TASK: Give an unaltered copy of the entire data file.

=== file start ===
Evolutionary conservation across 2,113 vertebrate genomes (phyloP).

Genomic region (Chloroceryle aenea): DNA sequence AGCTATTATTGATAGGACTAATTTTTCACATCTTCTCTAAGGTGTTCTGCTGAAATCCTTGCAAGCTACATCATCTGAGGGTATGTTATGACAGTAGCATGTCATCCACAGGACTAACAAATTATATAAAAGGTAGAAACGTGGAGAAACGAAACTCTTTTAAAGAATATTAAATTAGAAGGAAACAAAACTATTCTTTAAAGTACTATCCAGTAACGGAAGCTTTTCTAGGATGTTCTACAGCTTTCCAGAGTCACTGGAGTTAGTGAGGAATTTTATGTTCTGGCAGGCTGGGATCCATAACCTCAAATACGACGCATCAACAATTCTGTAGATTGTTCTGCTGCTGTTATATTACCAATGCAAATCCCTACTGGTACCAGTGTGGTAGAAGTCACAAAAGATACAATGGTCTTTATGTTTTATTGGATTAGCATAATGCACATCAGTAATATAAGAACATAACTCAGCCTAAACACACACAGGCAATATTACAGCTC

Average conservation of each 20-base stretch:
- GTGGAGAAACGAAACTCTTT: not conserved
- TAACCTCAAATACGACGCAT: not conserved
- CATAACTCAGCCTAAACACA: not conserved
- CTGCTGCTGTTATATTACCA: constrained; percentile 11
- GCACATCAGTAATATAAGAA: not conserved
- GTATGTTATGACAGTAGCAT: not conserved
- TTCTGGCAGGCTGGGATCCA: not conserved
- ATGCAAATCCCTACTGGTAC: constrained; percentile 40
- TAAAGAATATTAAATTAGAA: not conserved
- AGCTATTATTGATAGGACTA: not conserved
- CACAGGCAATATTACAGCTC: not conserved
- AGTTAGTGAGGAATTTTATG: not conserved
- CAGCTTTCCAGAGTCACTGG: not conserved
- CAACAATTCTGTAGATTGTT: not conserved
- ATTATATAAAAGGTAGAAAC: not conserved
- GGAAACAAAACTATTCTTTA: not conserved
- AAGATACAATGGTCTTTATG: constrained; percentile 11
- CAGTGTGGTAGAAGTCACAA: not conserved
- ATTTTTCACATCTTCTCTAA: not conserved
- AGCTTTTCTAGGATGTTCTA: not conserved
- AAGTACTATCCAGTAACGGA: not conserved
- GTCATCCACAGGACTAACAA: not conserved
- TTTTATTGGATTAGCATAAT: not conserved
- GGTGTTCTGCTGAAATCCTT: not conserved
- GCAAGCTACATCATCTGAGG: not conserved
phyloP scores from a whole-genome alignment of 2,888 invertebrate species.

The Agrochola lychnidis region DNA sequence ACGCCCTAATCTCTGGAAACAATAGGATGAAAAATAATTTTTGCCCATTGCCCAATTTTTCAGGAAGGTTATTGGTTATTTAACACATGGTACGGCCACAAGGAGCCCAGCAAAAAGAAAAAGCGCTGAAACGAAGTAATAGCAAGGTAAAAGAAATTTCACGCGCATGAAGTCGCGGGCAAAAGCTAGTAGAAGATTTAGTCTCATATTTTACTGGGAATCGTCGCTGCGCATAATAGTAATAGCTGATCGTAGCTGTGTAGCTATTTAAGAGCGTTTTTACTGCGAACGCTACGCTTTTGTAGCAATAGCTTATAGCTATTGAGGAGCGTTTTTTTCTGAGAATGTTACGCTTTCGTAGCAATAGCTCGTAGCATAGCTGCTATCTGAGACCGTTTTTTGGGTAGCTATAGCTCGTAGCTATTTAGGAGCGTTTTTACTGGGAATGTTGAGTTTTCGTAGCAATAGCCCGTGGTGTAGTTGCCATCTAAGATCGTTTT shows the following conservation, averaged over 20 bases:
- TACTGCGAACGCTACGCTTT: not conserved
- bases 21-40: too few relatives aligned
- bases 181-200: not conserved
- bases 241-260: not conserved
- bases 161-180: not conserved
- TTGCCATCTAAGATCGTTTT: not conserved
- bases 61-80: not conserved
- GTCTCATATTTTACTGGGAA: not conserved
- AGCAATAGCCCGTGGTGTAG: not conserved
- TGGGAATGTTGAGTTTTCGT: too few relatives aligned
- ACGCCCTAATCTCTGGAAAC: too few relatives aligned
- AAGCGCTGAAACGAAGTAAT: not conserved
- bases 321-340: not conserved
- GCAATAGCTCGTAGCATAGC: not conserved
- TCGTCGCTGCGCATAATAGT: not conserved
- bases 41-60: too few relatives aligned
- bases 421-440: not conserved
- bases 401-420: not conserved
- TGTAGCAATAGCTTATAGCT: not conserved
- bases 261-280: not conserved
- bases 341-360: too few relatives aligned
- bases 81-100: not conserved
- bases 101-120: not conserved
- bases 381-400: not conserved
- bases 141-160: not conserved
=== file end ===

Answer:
Evolutionary conservation across 2,113 vertebrate genomes (phyloP).

Genomic region (Chloroceryle aenea): DNA sequence AGCTATTATTGATAGGACTAATTTTTCACATCTTCTCTAAGGTGTTCTGCTGAAATCCTTGCAAGCTACATCATCTGAGGGTATGTTATGACAGTAGCATGTCATCCACAGGACTAACAAATTATATAAAAGGTAGAAACGTGGAGAAACGAAACTCTTTTAAAGAATATTAAATTAGAAGGAAACAAAACTATTCTTTAAAGTACTATCCAGTAACGGAAGCTTTTCTAGGATGTTCTACAGCTTTCCAGAGTCACTGGAGTTAGTGAGGAATTTTATGTTCTGGCAGGCTGGGATCCATAACCTCAAATACGACGCATCAACAATTCTGTAGATTGTTCTGCTGCTGTTATATTACCAATGCAAATCCCTACTGGTACCAGTGTGGTAGAAGTCACAAAAGATACAATGGTCTTTATGTTTTATTGGATTAGCATAATGCACATCAGTAATATAAGAACATAACTCAGCCTAAACACACACAGGCAATATTACAGCTC

Average conservation of each 20-base stretch:
- GTGGAGAAACGAAACTCTTT: not conserved
- TAACCTCAAATACGACGCAT: not conserved
- CATAACTCAGCCTAAACACA: not conserved
- CTGCTGCTGTTATATTACCA: constrained; percentile 11
- GCACATCAGTAATATAAGAA: not conserved
- GTATGTTATGACAGTAGCAT: not conserved
- TTCTGGCAGGCTGGGATCCA: not conserved
- ATGCAAATCCCTACTGGTAC: constrained; percentile 40
- TAAAGAATATTAAATTAGAA: not conserved
- AGCTATTATTGATAGGACTA: not conserved
- CACAGGCAATATTACAGCTC: not conserved
- AGTTAGTGAGGAATTTTATG: not conserved
- CAGCTTTCCAGAGTCACTGG: not conserved
- CAACAATTCTGTAGATTGTT: not conserved
- ATTATATAAAAGGTAGAAAC: not conserved
- GGAAACAAAACTATTCTTTA: not conserved
- AAGATACAATGGTCTTTATG: constrained; percentile 11
- CAGTGTGGTAGAAGTCACAA: not conserved
- ATTTTTCACATCTTCTCTAA: not conserved
- AGCTTTTCTAGGATGTTCTA: not conserved
- AAGTACTATCCAGTAACGGA: not conserved
- GTCATCCACAGGACTAACAA: not conserved
- TTTTATTGGATTAGCATAAT: not conserved
- GGTGTTCTGCTGAAATCCTT: not conserved
- GCAAGCTACATCATCTGAGG: not conserved
phyloP scores from a whole-genome alignment of 2,888 invertebrate species.

The Agrochola lychnidis region DNA sequence ACGCCCTAATCTCTGGAAACAATAGGATGAAAAATAATTTTTGCCCATTGCCCAATTTTTCAGGAAGGTTATTGGTTATTTAACACATGGTACGGCCACAAGGAGCCCAGCAAAAAGAAAAAGCGCTGAAACGAAGTAATAGCAAGGTAAAAGAAATTTCACGCGCATGAAGTCGCGGGCAAAAGCTAGTAGAAGATTTAGTCTCATATTTTACTGGGAATCGTCGCTGCGCATAATAGTAATAGCTGATCGTAGCTGTGTAGCTATTTAAGAGCGTTTTTACTGCGAACGCTACGCTTTTGTAGCAATAGCTTATAGCTATTGAGGAGCGTTTTTTTCTGAGAATGTTACGCTTTCGTAGCAATAGCTCGTAGCATAGCTGCTATCTGAGACCGTTTTTTGGGTAGCTATAGCTCGTAGCTATTTAGGAGCGTTTTTACTGGGAATGTTGAGTTTTCGTAGCAATAGCCCGTGGTGTAGTTGCCATCTAAGATCGTTTT shows the following conservation, averaged over 20 bases:
- TACTGCGAACGCTACGCTTT: not conserved
- bases 21-40: too few relatives aligned
- bases 181-200: not conserved
- bases 241-260: not conserved
- bases 161-180: not conserved
- TTGCCATCTAAGATCGTTTT: not conserved
- bases 61-80: not conserved
- GTCTCATATTTTACTGGGAA: not conserved
- AGCAATAGCCCGTGGTGTAG: not conserved
- TGGGAATGTTGAGTTTTCGT: too few relatives aligned
- ACGCCCTAATCTCTGGAAAC: too few relatives aligned
- AAGCGCTGAAACGAAGTAAT: not conserved
- bases 321-340: not conserved
- GCAATAGCTCGTAGCATAGC: not conserved
- TCGTCGCTGCGCATAATAGT: not conserved
- bases 41-60: too few relatives aligned
- bases 421-440: not conserved
- bases 401-420: not conserved
- TGTAGCAATAGCTTATAGCT: not conserved
- bases 261-280: not conserved
- bases 341-360: too few relatives aligned
- bases 81-100: not conserved
- bases 101-120: not conserved
- bases 381-400: not conserved
- bases 141-160: not conserved